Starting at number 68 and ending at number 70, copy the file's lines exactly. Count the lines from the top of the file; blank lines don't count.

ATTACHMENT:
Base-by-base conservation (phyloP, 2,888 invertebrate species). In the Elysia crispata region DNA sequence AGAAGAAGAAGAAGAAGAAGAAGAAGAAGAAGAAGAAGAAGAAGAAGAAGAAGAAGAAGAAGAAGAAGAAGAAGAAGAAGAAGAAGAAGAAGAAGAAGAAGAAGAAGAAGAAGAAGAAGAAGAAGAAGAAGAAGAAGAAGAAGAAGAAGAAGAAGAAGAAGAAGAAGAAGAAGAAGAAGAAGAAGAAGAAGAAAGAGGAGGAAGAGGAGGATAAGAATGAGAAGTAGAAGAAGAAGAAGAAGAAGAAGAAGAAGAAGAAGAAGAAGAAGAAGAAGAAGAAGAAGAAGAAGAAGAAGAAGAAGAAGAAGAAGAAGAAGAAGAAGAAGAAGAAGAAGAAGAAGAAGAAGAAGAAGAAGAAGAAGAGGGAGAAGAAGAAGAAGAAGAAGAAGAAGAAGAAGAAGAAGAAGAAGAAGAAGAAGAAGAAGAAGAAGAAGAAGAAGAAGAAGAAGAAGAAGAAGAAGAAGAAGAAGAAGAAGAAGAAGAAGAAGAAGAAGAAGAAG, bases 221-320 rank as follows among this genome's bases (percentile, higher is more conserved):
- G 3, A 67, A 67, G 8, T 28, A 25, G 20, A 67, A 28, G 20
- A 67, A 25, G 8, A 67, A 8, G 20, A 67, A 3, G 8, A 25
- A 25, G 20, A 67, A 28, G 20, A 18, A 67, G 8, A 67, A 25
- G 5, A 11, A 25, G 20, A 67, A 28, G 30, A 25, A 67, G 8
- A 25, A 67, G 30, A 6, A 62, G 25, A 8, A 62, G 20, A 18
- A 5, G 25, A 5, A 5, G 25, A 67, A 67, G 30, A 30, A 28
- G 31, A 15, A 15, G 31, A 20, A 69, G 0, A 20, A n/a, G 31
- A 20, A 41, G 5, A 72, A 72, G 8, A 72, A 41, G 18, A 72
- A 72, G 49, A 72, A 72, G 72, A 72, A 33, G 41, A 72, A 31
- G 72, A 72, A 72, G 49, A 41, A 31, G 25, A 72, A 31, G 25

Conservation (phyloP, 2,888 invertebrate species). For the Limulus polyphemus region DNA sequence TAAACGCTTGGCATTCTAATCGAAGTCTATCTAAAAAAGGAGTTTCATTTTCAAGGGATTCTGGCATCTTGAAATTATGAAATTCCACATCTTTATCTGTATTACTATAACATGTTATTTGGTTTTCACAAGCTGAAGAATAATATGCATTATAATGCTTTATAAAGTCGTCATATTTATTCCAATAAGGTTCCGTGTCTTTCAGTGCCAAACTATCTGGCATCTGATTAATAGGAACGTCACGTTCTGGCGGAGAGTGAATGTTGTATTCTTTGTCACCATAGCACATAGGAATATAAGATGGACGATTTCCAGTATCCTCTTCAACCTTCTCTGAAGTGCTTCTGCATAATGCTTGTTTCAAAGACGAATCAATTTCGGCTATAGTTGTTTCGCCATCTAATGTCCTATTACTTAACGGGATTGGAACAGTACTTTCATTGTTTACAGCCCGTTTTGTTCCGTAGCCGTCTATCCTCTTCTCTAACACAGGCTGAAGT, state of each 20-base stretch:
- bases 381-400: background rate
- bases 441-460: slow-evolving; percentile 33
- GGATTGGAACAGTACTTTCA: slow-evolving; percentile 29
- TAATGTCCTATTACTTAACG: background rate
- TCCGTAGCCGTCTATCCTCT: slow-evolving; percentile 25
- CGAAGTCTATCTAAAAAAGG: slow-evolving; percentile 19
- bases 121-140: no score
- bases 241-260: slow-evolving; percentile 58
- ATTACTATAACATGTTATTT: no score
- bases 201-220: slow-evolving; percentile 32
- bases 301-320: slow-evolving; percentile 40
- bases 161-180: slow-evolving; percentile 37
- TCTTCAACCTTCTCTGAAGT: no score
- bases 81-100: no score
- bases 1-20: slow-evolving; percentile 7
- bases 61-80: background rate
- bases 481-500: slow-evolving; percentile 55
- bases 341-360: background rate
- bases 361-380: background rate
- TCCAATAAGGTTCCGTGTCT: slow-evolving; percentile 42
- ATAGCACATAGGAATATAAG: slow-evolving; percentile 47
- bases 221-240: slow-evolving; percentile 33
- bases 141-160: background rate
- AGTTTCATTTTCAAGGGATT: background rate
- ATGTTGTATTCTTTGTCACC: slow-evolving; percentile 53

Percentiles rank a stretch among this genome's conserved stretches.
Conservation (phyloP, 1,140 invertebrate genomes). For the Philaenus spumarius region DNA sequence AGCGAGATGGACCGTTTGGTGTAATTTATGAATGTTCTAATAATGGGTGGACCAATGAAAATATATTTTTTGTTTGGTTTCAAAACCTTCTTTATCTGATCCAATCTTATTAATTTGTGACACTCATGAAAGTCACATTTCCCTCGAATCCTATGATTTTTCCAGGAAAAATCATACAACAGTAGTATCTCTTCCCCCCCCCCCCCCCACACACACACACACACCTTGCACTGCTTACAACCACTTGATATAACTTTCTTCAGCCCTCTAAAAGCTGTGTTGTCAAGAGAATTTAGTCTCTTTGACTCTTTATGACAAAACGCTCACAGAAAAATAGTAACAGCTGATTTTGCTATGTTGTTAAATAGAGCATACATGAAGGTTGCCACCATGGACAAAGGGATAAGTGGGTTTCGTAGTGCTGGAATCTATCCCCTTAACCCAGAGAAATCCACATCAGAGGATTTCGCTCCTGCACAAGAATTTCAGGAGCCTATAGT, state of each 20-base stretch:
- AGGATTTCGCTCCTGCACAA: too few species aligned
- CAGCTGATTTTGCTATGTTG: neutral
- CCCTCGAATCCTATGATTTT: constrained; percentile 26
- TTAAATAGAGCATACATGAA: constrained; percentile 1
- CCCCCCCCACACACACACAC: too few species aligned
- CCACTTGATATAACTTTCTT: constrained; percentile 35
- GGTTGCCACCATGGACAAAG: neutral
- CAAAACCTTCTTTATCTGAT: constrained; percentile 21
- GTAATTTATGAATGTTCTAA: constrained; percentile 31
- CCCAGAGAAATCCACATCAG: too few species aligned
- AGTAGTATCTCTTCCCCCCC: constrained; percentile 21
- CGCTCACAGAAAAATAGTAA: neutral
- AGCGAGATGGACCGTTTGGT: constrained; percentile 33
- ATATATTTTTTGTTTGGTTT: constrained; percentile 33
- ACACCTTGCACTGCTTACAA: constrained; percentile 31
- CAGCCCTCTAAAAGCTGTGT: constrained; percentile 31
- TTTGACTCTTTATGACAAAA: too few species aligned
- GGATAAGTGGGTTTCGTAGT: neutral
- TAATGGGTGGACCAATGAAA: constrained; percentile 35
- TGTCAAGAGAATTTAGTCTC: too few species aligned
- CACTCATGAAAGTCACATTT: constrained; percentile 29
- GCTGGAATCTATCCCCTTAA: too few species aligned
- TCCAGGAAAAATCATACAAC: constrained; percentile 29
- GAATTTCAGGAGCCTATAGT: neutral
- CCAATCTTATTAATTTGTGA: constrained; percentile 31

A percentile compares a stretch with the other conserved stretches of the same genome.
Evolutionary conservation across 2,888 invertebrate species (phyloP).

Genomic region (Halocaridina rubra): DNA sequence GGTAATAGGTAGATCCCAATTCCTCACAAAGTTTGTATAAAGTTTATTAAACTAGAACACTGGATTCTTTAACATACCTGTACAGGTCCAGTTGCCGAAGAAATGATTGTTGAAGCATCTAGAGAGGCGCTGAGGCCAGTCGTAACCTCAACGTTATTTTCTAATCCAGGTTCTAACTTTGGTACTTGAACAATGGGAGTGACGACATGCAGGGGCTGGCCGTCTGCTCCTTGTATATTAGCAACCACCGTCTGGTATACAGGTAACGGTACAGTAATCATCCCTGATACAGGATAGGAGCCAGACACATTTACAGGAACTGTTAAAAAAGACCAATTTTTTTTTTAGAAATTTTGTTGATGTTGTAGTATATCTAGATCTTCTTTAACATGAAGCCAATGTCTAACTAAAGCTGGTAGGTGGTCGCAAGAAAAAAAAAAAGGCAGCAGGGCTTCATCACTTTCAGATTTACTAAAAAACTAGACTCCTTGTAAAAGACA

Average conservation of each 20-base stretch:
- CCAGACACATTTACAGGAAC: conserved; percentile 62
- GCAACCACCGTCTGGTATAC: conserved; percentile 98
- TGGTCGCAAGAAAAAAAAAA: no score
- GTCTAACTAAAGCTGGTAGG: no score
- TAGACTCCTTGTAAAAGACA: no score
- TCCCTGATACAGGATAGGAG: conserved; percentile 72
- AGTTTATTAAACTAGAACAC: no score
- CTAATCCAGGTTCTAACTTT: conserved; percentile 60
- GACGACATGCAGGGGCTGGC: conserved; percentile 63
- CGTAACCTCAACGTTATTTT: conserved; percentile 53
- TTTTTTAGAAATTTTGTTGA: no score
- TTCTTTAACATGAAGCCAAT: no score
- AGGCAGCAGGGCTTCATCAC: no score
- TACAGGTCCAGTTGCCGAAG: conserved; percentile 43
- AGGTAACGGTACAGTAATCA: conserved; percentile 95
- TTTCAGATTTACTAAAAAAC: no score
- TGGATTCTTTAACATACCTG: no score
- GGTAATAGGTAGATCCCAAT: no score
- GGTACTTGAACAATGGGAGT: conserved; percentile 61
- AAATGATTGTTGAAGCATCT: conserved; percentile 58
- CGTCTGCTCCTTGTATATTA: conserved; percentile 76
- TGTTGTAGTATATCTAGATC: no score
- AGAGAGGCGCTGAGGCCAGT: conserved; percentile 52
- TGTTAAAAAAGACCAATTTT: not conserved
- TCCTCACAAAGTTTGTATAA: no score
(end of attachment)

Average conservation of each 20-base stretch:
- CCAGACACATTTACAGGAAC: conserved; percentile 62
- GCAACCACCGTCTGGTATAC: conserved; percentile 98